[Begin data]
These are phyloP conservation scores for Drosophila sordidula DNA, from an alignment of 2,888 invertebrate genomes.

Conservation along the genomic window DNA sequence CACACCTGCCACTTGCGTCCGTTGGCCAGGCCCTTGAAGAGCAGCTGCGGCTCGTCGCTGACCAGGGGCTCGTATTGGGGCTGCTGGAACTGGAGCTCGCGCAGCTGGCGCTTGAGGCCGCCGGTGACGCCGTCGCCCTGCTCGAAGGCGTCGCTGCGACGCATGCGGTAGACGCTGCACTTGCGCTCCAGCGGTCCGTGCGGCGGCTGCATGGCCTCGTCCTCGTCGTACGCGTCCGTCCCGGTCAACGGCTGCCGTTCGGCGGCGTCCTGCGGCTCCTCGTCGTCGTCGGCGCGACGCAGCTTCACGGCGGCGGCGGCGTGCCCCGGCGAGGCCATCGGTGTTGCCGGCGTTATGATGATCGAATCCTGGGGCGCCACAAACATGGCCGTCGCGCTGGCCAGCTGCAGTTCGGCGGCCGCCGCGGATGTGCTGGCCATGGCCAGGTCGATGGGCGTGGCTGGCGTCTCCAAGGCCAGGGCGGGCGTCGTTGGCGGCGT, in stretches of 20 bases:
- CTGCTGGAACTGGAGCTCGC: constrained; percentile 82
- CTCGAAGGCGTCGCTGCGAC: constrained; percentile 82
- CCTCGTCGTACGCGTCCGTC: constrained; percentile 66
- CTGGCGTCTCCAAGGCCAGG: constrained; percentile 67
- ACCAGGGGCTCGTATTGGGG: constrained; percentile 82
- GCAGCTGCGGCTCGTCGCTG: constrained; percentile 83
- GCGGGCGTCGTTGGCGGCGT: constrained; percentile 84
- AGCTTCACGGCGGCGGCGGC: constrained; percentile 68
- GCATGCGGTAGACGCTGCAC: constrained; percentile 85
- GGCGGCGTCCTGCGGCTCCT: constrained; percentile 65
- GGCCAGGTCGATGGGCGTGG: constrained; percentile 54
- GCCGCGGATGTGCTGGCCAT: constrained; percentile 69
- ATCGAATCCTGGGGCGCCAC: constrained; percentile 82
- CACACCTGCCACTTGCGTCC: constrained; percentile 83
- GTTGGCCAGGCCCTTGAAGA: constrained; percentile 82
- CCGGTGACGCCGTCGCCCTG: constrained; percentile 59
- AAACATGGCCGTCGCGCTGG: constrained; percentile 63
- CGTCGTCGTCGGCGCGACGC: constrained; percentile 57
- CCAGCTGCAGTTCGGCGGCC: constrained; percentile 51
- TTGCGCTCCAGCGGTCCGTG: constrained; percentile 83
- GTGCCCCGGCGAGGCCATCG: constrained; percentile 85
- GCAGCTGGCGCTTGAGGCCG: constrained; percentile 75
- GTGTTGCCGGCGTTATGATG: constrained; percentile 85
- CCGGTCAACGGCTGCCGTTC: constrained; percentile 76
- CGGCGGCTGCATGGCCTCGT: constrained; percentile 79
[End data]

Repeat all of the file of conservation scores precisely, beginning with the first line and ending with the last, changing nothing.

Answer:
These are phyloP conservation scores for Drosophila sordidula DNA, from an alignment of 2,888 invertebrate genomes.

Conservation along the genomic window DNA sequence CACACCTGCCACTTGCGTCCGTTGGCCAGGCCCTTGAAGAGCAGCTGCGGCTCGTCGCTGACCAGGGGCTCGTATTGGGGCTGCTGGAACTGGAGCTCGCGCAGCTGGCGCTTGAGGCCGCCGGTGACGCCGTCGCCCTGCTCGAAGGCGTCGCTGCGACGCATGCGGTAGACGCTGCACTTGCGCTCCAGCGGTCCGTGCGGCGGCTGCATGGCCTCGTCCTCGTCGTACGCGTCCGTCCCGGTCAACGGCTGCCGTTCGGCGGCGTCCTGCGGCTCCTCGTCGTCGTCGGCGCGACGCAGCTTCACGGCGGCGGCGGCGTGCCCCGGCGAGGCCATCGGTGTTGCCGGCGTTATGATGATCGAATCCTGGGGCGCCACAAACATGGCCGTCGCGCTGGCCAGCTGCAGTTCGGCGGCCGCCGCGGATGTGCTGGCCATGGCCAGGTCGATGGGCGTGGCTGGCGTCTCCAAGGCCAGGGCGGGCGTCGTTGGCGGCGT, in stretches of 20 bases:
- CTGCTGGAACTGGAGCTCGC: constrained; percentile 82
- CTCGAAGGCGTCGCTGCGAC: constrained; percentile 82
- CCTCGTCGTACGCGTCCGTC: constrained; percentile 66
- CTGGCGTCTCCAAGGCCAGG: constrained; percentile 67
- ACCAGGGGCTCGTATTGGGG: constrained; percentile 82
- GCAGCTGCGGCTCGTCGCTG: constrained; percentile 83
- GCGGGCGTCGTTGGCGGCGT: constrained; percentile 84
- AGCTTCACGGCGGCGGCGGC: constrained; percentile 68
- GCATGCGGTAGACGCTGCAC: constrained; percentile 85
- GGCGGCGTCCTGCGGCTCCT: constrained; percentile 65
- GGCCAGGTCGATGGGCGTGG: constrained; percentile 54
- GCCGCGGATGTGCTGGCCAT: constrained; percentile 69
- ATCGAATCCTGGGGCGCCAC: constrained; percentile 82
- CACACCTGCCACTTGCGTCC: constrained; percentile 83
- GTTGGCCAGGCCCTTGAAGA: constrained; percentile 82
- CCGGTGACGCCGTCGCCCTG: constrained; percentile 59
- AAACATGGCCGTCGCGCTGG: constrained; percentile 63
- CGTCGTCGTCGGCGCGACGC: constrained; percentile 57
- CCAGCTGCAGTTCGGCGGCC: constrained; percentile 51
- TTGCGCTCCAGCGGTCCGTG: constrained; percentile 83
- GTGCCCCGGCGAGGCCATCG: constrained; percentile 85
- GCAGCTGGCGCTTGAGGCCG: constrained; percentile 75
- GTGTTGCCGGCGTTATGATG: constrained; percentile 85
- CCGGTCAACGGCTGCCGTTC: constrained; percentile 76
- CGGCGGCTGCATGGCCTCGT: constrained; percentile 79